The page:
What Do Telomeres Have to Do With Getting Cancer?

What Do Telomeres Have to Do With Getting Cancer? about undefined

The subject of telomeres often comes up these days when people talk about staying healthy and living long. Yet I think few of us really understand how telomeres affect our cancer risk, and what – if anything — we can do to keep ours healthy. Let’s look at what we need to know.

It’s claimed that telomeres are like a secret ingredient that keeps your body from falling apart. It turns out that this part of the telomere story being told is accurate.

Taking care of your telomeres is an essential link in the chain of things you need to do to remain cancer-free.

So, what are telomeres?  

You might have heard that a telomere is found at the end of each of your chromosomes. Picture the classic DNA helix, where your genes are arranged in that twisted, double-strand formation of DNA molecules (called chromosomes). Telomeres cap the ends of these chromosomes, much like plastic tips cap the ends of shoelaces and keep them from coming unraveled.

Similarly, telomeres keep your chromosome ends from getting stuck to each other and fraying. If they weren’t there to protect those tips, your genetic information could get scrambled and start mutating.

Telomeres can cause cancer    

The problem is telomeres naturally get shorter over time. This shortening process is linked with aging but is also associated with diseases like cancer. And when telomeres get too short, the cell they’re protecting effectively dies.

To escape imminent cell death, a cell can mutate into a cancer cell. This activates the enzyme telomerase, which then keeps the already-shortened telomere caps from getting even shorter. The life-extending function of the telomerase enzyme is desirable in healthy cells, but not so when it extends the life of cancer cells!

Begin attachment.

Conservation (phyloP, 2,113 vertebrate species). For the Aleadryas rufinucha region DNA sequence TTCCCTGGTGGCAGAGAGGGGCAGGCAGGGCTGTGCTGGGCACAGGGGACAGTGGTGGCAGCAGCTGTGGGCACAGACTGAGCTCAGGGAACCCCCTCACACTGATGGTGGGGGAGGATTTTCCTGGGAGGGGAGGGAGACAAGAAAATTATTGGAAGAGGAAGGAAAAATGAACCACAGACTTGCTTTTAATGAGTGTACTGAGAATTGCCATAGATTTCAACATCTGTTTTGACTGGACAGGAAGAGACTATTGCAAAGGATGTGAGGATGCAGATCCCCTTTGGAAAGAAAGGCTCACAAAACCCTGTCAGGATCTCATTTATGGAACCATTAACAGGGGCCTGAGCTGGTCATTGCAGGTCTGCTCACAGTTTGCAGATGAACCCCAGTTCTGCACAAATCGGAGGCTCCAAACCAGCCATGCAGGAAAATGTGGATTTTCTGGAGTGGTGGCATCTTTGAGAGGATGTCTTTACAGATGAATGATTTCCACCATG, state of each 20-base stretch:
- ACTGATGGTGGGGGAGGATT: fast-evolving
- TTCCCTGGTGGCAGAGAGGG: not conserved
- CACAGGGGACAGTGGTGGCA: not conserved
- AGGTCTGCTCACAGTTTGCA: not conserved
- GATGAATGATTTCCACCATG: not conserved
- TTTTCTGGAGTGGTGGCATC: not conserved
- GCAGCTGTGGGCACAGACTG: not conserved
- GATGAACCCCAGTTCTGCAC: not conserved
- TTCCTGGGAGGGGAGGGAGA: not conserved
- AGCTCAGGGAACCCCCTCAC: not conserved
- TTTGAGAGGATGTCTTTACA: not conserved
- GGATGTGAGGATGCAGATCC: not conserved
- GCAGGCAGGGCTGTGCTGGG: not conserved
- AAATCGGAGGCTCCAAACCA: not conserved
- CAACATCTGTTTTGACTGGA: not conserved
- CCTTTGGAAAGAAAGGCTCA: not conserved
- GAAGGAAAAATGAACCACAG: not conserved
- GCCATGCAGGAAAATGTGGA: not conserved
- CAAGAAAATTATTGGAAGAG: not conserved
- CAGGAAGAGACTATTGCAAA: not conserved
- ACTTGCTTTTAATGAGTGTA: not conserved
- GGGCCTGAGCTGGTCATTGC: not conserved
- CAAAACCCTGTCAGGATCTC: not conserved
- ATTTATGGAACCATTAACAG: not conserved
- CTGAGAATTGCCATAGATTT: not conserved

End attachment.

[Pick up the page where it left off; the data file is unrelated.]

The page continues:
Short telomeres are prevalent in loads of cancers, including prostate, bone, bladder, lung, pancreatic, and kidney cancer, as well as head and neck cancers.

Using telomeres to diagnose cancer    

Some scientists believe measuring telomerase levels could be a new way to detect cancer. Others believe that if they stop the development of the enzyme telomerase in the body, they could potentially thwart cancer by forcing cancerous cells to age and die.

On the other hand, blocking the formation of telomerase is linked with impaired fertility and diminished production of both blood cells and immune system cells and would also, in theory, rapidly age other cells. Which let’s face it… defeats the purpose of helping your body fight cancer.

It makes a lot more sense to do what you can, so your telomeres stay as long as possible, for as long as possible. And according to a new study published in the American Journal of Public Health, you can do that by making healthy lifestyle choices.

How to save your telomeres    

According to study author Elissa Epel, PhD, the very best way to avoid premature shortening of your telomeres is to avoid sugar.

So, once again, sugar is a major villain in your battle against cancer. This is no surprise to long-time readers of Cancer Defeated. Sugar is more strongly implicated in cancer development than any other food investigated to date.